Tai Chi Chuan’s association with health is perhaps the most well-known. The principles and concepts behind the slow relaxed fluid movements of Tai Chi Chuan are central to its healing ability.
Whether you are part of the new wave of Tai Chi enthusiasts from the modern generation, or part of the traditionalist camp who practise Tai Chi Chuan in its full entirety, the art’s health benefits are universal to all. Tai Chi Chuan has a multifaceted approach to health. Its medicinal purposes go beyond the treatment of illness taking also a role in disease prevention. Tai Chi may at first seem only to work meticulously on the exterior compartment. Its precise and particular use of muscles, bones and joints serve to enhance tone and strength as well as improve balance, coordination and posture. However the benefits of Tai Chi Chuan are not only on the superficial musculoskeletal component and go beyond simply developing fitness. The Tai Chi process operates on a much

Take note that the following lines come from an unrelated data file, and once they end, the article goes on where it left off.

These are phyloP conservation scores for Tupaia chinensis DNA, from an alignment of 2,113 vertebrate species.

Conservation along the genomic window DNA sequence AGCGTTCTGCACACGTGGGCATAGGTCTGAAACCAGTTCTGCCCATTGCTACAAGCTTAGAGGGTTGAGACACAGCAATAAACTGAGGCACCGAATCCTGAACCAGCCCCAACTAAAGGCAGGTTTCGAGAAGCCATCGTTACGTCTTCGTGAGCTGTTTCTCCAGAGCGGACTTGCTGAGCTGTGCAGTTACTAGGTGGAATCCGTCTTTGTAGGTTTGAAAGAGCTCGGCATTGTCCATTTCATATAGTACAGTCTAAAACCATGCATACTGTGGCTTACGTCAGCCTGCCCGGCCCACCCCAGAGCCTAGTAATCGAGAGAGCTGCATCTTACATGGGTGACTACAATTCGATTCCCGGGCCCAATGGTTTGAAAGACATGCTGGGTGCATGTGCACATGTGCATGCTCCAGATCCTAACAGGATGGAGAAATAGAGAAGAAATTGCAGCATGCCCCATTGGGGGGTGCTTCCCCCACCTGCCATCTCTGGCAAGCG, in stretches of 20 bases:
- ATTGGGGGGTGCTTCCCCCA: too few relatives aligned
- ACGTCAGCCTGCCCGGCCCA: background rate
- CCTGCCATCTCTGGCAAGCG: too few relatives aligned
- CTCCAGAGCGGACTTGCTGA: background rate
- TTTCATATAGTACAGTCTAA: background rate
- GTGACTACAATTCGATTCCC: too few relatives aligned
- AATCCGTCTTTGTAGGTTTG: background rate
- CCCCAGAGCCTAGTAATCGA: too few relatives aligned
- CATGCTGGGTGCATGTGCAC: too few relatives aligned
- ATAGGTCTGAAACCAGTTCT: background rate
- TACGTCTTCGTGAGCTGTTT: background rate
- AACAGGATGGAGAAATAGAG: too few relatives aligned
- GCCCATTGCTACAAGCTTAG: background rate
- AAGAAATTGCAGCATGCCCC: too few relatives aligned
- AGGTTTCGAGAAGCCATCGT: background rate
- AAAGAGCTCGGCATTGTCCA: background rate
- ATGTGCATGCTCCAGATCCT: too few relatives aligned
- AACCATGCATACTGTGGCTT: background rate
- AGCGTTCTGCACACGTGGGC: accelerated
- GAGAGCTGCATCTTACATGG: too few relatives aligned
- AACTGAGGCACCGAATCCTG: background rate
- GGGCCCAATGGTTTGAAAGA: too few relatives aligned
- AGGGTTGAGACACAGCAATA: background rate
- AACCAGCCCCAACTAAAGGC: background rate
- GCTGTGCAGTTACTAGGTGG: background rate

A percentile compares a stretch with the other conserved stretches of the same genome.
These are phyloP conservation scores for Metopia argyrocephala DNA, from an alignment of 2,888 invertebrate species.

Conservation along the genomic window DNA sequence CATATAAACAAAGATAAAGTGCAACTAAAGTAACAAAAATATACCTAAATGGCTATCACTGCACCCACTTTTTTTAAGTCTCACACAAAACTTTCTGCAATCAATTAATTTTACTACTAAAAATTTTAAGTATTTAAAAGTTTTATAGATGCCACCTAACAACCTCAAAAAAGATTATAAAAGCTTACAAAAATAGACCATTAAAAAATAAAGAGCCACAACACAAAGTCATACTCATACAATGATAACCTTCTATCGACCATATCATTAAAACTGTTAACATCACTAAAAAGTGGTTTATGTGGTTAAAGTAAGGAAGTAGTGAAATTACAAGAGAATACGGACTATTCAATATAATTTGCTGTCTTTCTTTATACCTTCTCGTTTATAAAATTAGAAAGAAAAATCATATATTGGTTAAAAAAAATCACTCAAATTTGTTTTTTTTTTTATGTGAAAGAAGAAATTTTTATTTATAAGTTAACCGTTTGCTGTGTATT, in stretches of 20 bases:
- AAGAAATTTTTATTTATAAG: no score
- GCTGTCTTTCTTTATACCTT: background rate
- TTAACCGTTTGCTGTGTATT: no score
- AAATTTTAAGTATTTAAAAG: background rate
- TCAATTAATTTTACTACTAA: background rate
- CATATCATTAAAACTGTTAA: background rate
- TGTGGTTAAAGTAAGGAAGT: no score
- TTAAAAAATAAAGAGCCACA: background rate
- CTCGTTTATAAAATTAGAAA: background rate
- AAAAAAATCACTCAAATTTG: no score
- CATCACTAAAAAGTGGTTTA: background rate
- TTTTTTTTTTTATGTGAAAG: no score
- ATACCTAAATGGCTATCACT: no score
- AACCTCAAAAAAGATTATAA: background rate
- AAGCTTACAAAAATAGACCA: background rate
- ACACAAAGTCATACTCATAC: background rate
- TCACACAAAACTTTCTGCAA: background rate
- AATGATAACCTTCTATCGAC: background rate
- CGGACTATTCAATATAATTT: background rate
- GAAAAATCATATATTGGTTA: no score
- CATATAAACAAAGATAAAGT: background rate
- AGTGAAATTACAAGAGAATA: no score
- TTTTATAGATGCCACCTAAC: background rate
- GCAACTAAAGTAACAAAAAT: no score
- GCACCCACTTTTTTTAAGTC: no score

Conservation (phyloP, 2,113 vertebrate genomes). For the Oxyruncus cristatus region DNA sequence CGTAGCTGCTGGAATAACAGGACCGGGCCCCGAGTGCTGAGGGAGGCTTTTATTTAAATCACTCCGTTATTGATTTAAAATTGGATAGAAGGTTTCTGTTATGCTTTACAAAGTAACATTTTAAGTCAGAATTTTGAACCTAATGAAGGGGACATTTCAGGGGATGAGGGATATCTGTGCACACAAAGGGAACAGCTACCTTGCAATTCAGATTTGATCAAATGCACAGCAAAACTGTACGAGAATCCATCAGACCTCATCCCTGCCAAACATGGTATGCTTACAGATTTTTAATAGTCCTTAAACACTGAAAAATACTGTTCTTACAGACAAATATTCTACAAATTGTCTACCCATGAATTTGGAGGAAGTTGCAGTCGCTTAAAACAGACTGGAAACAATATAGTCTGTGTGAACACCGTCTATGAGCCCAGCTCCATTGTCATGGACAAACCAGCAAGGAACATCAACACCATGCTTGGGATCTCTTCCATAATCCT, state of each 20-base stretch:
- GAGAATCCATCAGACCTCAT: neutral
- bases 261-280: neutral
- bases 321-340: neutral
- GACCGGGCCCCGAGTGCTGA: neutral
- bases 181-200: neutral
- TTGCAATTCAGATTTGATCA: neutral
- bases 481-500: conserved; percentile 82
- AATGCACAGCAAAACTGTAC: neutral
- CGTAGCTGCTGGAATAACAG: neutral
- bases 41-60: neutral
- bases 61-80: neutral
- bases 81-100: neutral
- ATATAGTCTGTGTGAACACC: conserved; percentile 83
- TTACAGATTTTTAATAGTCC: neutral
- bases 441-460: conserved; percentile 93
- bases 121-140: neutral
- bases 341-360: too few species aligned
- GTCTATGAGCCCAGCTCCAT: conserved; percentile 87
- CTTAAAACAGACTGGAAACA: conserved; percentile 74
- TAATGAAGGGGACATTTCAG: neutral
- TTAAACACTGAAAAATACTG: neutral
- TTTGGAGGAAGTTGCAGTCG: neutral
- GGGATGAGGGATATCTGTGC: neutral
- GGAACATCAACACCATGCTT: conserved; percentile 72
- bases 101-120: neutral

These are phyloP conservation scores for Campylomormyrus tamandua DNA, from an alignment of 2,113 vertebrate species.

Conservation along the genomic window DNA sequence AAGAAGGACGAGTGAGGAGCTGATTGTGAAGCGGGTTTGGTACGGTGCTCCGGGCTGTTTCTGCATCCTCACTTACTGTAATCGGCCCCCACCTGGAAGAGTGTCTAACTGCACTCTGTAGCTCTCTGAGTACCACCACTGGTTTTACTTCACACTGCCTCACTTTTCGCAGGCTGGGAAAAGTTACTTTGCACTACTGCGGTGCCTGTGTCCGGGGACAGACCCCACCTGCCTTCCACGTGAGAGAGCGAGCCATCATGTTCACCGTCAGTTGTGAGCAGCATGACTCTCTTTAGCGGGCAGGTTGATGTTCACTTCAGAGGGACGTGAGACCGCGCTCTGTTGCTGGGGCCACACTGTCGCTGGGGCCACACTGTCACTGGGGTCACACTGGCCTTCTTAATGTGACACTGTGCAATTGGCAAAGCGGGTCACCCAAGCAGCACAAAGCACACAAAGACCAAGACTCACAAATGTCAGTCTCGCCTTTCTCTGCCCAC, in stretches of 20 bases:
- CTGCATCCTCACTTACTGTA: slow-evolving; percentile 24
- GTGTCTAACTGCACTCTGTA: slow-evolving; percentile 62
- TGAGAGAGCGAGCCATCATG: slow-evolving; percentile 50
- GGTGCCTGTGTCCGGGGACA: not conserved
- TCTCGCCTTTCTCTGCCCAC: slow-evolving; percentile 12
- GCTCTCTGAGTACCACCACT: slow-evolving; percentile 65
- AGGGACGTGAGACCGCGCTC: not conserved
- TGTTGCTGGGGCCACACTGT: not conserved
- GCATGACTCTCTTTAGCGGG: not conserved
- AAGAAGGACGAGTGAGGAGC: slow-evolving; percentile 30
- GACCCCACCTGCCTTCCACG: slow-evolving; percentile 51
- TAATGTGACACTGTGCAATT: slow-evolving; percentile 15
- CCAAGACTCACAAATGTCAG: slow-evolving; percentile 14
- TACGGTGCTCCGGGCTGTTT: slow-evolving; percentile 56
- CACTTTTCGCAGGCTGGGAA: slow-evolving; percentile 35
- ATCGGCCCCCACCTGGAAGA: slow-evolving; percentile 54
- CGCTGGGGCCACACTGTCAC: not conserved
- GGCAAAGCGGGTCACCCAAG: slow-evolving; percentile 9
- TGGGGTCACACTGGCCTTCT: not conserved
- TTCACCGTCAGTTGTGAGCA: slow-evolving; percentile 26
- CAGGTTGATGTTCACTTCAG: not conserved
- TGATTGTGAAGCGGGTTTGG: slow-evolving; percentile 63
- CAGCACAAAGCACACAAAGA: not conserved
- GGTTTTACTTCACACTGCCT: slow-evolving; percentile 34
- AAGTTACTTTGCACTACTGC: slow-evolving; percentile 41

deeper level, working from within. The ancient Chinese text, the ‘I Ching’, states that nature is always in motion and that mankind should follow nature, and exercise and strengthen itself continuously. It also stresses
that the balance of Yin and Yang energies physically, mentally and emotionally are essential to mankind’s well-being. All Chinese Health disciplines apply this theory to their practice. Our bodies and each of our organs have within them elements of yin and yang. Both internal and external factors have a bearing on their balance. In some instances these organs may become more yang than yin. In others they may be more yin than yang. However the consequence is the same, creating an imbalance of Chi which if prolonged may lead further on to illness and disease. Treatment in the form of needles (Acupuncture), oral remedies (Herbal Medicine), massage (Tui Na), and movement (Tai Chi Chuan) all have a common theme that is to re-establish and maintain the balance of Chi.
One of the main principles of Chinese health disciplines is to observe imbalances as they arise and address them before they develop into more serious illnesses or pathologies. For many of us, too often we start Tai Chi Chuan late with the imbalance of Chi already having become well established and seeded some time ago. Perhaps this imbalance may